“It is easy to get lost in this vividly told story with characters and a fictional malady that are utterly believable. Oakley’s second novel should build on the author’s popularity and continue comparisons to popular authors such as Jojo Moyes.” (Library Journal)
About the Author
Colleen Oakley is an Atlanta-based writer and author of the novel Before I Go. Her articles, essays, and interviews have been featured in The New York Times, Ladies’ Home Journal, Marie Claire, Women’s Health, Redbook, Parade, and Martha Stewart Weddings. Before she was a freelance writer, Colleen was editor in chief of Women’s Health & Fitness and senior editor at Marie Claire. Close Enough to Touch is her second novel.
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LOVE. It's love that we all want. Even Jubilee Jenkins, a seemingly normal young woman who has the misfortune of an allergy to human touch. Not metaphorical, not imagined, an actual allergy that sends her into shock, literally -- into breath-defying, heart stopping, death inducing anaphylaxis. What could be more antithetical to the urge for human touch than that?
Not much, Jubilee finds. After her strange and somewhat dysfunctional mother (the entirety of her family) leaves town, ultimately leaving her the house of her childhood to keep, Jubilee develops a nine-year case of agoraphobia. It's only when her mother dies and the trust set up to pay the mortgage of that house concludes, demanding that Jubilee find some source of regular income, that she's forced to face her horror of the OUTSIDE: traffic, places, noises... people. One of those people is an old acquaintance from high school, one with whom she had a strange and mysterious connection, and it is this friend who barrels back into her life to help her find her feet. She begins by helping her find a job at the local library.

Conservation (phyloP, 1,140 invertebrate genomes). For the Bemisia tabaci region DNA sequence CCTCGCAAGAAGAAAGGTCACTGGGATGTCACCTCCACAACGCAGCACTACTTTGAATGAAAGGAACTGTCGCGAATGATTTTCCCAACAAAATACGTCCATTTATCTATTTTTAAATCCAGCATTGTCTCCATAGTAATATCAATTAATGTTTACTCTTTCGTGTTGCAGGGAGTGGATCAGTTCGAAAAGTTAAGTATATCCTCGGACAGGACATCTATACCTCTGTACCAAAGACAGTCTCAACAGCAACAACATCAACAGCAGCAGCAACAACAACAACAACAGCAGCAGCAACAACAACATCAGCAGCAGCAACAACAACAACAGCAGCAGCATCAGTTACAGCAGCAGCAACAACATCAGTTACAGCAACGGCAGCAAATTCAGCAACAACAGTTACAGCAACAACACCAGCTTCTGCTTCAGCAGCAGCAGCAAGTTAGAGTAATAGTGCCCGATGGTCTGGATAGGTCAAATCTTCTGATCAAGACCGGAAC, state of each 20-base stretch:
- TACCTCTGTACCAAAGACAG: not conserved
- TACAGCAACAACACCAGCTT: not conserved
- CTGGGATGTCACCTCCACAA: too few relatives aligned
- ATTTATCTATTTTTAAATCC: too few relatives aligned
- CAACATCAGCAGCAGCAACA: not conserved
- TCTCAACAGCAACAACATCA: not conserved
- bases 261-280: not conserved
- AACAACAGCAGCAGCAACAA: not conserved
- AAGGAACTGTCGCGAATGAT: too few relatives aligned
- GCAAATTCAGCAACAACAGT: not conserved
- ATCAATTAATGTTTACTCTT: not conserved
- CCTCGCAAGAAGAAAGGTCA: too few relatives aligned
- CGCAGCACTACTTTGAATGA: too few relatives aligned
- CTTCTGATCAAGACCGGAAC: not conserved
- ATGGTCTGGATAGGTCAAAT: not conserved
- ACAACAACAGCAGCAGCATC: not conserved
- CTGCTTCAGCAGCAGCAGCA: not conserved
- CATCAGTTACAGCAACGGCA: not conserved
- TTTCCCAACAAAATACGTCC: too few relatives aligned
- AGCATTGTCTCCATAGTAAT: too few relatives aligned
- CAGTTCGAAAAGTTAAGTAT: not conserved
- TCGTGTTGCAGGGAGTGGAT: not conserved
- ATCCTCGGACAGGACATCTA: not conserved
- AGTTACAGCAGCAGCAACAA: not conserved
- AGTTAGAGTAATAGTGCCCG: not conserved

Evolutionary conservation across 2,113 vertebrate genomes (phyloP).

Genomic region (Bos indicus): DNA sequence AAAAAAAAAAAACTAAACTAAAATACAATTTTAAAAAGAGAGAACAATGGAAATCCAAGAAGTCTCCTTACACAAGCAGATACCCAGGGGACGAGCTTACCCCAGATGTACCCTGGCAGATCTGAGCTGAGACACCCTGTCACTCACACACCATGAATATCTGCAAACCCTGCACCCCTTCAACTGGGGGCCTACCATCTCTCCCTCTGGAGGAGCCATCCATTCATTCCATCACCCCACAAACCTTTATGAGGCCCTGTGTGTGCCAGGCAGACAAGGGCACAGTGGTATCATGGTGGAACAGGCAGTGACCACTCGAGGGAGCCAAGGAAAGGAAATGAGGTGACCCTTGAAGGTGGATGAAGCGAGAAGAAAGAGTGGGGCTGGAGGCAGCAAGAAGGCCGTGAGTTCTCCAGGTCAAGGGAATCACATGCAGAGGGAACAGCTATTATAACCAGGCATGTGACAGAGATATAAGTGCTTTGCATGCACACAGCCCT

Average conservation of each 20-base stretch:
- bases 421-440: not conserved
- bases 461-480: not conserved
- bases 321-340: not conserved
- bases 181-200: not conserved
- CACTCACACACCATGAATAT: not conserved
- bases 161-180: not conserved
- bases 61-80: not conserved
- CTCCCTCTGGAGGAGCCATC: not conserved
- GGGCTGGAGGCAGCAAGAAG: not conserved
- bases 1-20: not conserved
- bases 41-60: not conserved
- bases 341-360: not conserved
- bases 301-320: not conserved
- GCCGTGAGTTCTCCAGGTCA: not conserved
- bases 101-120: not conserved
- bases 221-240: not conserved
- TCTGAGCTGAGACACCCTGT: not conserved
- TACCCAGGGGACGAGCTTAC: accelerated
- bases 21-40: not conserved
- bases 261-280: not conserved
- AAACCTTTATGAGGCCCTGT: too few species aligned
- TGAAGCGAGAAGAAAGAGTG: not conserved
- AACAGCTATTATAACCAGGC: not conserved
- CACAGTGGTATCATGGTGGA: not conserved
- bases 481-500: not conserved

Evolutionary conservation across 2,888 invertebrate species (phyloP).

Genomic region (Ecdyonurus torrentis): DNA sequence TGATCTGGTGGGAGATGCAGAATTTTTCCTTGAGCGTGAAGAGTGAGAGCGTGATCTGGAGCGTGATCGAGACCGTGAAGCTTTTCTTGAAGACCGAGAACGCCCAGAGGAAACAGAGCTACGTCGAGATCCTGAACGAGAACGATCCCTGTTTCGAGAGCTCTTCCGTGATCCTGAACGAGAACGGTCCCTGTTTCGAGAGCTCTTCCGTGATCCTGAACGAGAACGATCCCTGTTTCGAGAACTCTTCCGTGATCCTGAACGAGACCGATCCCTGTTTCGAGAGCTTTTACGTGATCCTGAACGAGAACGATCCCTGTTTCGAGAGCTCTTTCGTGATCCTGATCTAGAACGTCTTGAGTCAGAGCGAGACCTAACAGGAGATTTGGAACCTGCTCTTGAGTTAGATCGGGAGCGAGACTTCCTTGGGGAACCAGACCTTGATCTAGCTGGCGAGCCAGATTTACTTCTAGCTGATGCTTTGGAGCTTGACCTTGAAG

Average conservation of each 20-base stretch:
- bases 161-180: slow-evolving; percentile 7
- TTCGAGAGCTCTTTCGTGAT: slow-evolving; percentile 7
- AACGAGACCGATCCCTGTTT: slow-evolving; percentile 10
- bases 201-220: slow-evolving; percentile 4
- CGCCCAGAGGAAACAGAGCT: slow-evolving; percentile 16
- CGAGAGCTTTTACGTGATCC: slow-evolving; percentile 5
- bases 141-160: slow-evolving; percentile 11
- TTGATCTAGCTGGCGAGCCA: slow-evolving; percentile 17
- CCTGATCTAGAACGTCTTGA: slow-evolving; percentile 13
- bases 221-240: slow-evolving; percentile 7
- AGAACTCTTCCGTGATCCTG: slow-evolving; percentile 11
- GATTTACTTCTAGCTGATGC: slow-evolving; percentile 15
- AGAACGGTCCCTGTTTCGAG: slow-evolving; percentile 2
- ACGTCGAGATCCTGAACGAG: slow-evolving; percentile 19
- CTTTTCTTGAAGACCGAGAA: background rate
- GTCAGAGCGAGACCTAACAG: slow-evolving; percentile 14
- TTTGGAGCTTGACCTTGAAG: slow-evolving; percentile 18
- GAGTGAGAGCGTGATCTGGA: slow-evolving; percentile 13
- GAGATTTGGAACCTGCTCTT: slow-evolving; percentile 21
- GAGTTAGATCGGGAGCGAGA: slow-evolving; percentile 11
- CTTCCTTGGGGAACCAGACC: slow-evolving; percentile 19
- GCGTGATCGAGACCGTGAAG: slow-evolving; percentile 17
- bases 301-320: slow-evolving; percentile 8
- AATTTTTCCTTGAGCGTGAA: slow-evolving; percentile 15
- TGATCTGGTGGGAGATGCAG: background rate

Once employed, Jubilee is daily met with the challenges inherent to being part of the world: interacting with people, learning new skills, regulating her schedule, managing to work without ever being touched, and... meeting a guy. One of those guys. The kind you slowly and inexorably fall in love with. And when that happens, Jubilees bounces between the despair of realizing she can never touch or be touched in the act of love, OR she is obligated to once again pursue a course of potential cure, one that hasn't worked in the past and demands a faith and determination she doesn't know she has anymore.
From there the story unfolds in so many involving, compelling, moving, heartbreaking, joyful ways that you'll never want it to end. I didn't want it to end. Which brings me to my final kudos: the end. Lately I've read far too many books that seem to have forgotten the power and NEED for a good ending. Too many either leave us hanging, offer an unrealistic conclusion, or simply wander off as if they weren’t sure how to tie up their story. I loved the way this book ended. Without pandering or falling into "ride off into the sunset" pabulum, Oakley brought the narrative to an unexpected, joyful, even somewhat open-ended conclusion that was just the right touch.
Wonderful work; highly recommended.